The LoF variant in PIWIL2 did not affect PGCLC specification
To validate the effects of the LoF variant in PIWIL2 on human germ cells and explore the role of PIWIL2 in human germ cell development, we employed in vitro differentiation of hiPSCs into germ cell-like cell models. This approach circumvents the difficulties and ethical issues in obtaining human primary germ cells for functional experiments. The hiPSC line of the patient shares the same genetic background as its donor cell; it retains the homozygous c.731_732delAT variant in PIWIL2 as in the patient with SCOS . We also used CRISPR/Cas9 to introduce a homozygous frameshift deletion in PIWIL2 (PIWIL2−/−) in the normal hiPSC line (control), leading to a truncated PIWIL2 protein (165 aa) nearly equivalent to the truncated PIWIL2 protein expressed in the testes of the patient (Additional file 1: Fig. S1A and B). The PIWIL2+/− hiPSC line was also retained to simulate the variant carried by the patient’s father and brother (Additional file 1: Fig. S1B). The expression of PIWIL2 was confirmed in hiPSC lines using western blot (Fig. 2A). The expression of pluripotent genes and cell proliferation in PIWIL2−/− and PIWIL2+/− hiPSC lines were comparable to that in normal hiPSC line (Additional file 1: Fig. S1C).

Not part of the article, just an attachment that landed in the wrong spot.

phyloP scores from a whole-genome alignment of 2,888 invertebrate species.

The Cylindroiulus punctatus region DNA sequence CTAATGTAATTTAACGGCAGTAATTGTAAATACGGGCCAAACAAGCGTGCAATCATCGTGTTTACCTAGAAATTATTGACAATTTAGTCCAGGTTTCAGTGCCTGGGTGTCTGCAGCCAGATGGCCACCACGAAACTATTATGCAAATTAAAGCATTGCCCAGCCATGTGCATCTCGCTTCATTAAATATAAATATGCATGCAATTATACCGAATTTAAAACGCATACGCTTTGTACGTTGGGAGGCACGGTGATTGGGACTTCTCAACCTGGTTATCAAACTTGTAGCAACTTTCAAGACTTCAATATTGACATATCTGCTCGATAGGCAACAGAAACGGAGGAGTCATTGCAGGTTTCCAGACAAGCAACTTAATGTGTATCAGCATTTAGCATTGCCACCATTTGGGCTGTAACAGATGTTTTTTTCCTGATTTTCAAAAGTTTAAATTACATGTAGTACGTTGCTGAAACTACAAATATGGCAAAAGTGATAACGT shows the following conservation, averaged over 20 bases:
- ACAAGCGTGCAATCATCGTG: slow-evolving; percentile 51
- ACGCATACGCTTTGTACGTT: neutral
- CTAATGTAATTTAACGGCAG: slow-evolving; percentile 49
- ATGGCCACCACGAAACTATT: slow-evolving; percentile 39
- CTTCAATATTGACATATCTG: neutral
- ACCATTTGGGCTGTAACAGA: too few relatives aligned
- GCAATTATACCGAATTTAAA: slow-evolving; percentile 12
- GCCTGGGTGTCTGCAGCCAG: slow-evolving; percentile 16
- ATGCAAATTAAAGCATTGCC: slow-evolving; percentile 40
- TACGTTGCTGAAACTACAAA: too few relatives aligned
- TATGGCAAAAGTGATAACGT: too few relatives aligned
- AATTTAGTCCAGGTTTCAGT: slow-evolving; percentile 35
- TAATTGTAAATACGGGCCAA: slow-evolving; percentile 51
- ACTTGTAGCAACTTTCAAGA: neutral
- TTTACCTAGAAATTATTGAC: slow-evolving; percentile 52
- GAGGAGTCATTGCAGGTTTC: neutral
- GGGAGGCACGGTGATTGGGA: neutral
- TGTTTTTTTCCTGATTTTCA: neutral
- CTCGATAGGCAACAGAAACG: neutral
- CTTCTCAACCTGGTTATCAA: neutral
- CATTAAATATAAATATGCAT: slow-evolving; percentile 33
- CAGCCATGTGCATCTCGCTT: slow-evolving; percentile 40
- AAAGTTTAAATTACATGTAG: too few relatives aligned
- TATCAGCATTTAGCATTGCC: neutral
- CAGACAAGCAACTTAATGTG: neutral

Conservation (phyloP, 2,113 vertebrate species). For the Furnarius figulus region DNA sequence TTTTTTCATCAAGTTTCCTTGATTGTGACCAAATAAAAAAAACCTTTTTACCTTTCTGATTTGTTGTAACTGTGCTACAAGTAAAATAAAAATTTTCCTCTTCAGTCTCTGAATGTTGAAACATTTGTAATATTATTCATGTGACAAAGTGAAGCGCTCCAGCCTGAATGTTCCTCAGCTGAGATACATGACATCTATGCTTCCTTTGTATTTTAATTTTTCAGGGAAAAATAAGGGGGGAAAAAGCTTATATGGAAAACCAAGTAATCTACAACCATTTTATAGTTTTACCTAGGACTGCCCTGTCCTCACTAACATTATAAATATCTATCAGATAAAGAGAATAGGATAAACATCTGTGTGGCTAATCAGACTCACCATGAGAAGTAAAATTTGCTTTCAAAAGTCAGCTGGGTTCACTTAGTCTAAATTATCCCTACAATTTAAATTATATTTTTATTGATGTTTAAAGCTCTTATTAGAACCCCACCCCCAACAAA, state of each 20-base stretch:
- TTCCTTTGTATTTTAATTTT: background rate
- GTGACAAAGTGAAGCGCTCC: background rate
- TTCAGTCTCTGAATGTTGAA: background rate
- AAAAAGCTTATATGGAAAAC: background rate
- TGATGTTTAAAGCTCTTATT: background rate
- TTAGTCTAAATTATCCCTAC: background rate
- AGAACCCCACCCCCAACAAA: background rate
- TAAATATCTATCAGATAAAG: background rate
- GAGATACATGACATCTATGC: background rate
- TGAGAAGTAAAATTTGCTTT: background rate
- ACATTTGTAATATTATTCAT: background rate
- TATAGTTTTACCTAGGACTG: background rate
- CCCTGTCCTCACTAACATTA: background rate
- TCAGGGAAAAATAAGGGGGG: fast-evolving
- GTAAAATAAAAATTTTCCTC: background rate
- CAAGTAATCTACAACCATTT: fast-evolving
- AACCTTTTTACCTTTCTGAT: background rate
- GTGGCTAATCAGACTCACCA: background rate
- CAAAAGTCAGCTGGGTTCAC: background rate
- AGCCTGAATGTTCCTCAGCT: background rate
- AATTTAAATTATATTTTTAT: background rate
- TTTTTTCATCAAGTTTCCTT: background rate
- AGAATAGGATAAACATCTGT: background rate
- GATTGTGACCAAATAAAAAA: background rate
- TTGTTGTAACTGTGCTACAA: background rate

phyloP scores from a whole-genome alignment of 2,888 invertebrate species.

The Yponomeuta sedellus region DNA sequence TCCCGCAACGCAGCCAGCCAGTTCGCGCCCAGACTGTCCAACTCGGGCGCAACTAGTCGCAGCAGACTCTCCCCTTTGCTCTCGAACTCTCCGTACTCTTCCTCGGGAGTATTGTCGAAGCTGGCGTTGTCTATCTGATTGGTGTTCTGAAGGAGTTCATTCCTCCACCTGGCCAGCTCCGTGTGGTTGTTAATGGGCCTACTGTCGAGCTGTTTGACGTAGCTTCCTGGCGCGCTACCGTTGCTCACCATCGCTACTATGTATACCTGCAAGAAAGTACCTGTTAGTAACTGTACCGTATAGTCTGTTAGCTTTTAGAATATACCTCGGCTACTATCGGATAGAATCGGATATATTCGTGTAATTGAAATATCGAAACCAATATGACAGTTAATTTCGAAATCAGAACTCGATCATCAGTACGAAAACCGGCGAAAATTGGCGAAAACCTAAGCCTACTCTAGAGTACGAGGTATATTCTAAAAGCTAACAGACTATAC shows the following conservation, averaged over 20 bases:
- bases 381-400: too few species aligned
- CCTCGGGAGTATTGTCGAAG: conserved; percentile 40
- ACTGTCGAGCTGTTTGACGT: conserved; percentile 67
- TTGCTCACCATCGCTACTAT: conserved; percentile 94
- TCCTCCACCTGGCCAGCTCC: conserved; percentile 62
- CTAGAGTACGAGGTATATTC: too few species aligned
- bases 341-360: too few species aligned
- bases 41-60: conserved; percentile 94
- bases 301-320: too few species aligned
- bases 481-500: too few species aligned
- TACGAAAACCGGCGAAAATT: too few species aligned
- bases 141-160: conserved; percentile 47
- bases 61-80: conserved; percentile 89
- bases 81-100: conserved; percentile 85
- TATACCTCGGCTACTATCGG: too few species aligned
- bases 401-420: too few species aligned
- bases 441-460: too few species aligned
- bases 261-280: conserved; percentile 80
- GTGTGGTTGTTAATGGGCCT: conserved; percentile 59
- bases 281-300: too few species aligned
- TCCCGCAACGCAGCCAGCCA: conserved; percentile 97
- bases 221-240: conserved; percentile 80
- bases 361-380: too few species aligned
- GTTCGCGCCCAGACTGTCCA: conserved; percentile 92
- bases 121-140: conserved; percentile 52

PIWIL2 is first expressed in late PGCs . We explored whether the LoF variant in PIWIL2 affected human PGCs using a known in vitro differentiation model of differentiating hiPSCs into PGCLCs . At 4 days of differentiation when PGCLCs were abundant, the percentage of PGCLCs was decreased in the PIWIL2−/−, PIWIL2+/−, and patient groups compared with the control group (p < 0.05), but there was no significant difference between the PIWIL2−/− and PIWIL2+/− groups (Fig. 2B, Additional file 1: Fig. S1D). Thus, the LoF variant in PIWIL2 and deletion of PIWIL2 did not affect the specification of human PGCs.
The LoF variant in PIWIL2 affected SSCLC formation and maintenance
We further differentiated hiPSCs into SSCLCs to investigate whether the LoF variant in PIWIL2 could cause abnormalities in human SSCs. The SSCLC induction efficiency was reduced in the PIWIL2−/− and patient groups at 8, 10, 12, and 14 days of differentiation when compared with the control group, and the induction efficiency in the PIWIL2−/− group was also lower than that in the PIWIL2+/− group (p < 0.05) (Fig. 2C, Additional file 2: Fig. S2). RT-qPCR was performed to determine the expression of SSC-related genes after 12 days of differentiation. Similar to the trends of SSCLC induction efficiency, the expression of SSC-related genes, including PLZF, ID4, GFRα1, TSPAN33, LPPR3, and NANOS2 was significantly lower in the patient and PIWIL2−/− groups compared with the control group, and the gene expression in the PIWIL2−/− group was also significantly lower than that in the PIWIL2+/− group (Fig. 2D). Immunofluorescence results showed that the staining of co-expressed PLZF and GPR125, which represented SSCLCs, was weak and less intensive in the patient and PIWIL2−/− groups than in the control and PIWIL2+/− groups after 12 days of differentiation (Fig. 2E). Moreover, from 12 to 14 days of differentiation, the induction efficiency in the control and PIWIL2+/− groups remained at a stable level, whereas the induction efficiency in the patient and PIWIL2−/− groups declined (Fig. 2C). These results suggested that the LoF variant in PIWIL2 and deletion of PIWIL2 affected the formation and maintenance of SSCLCs.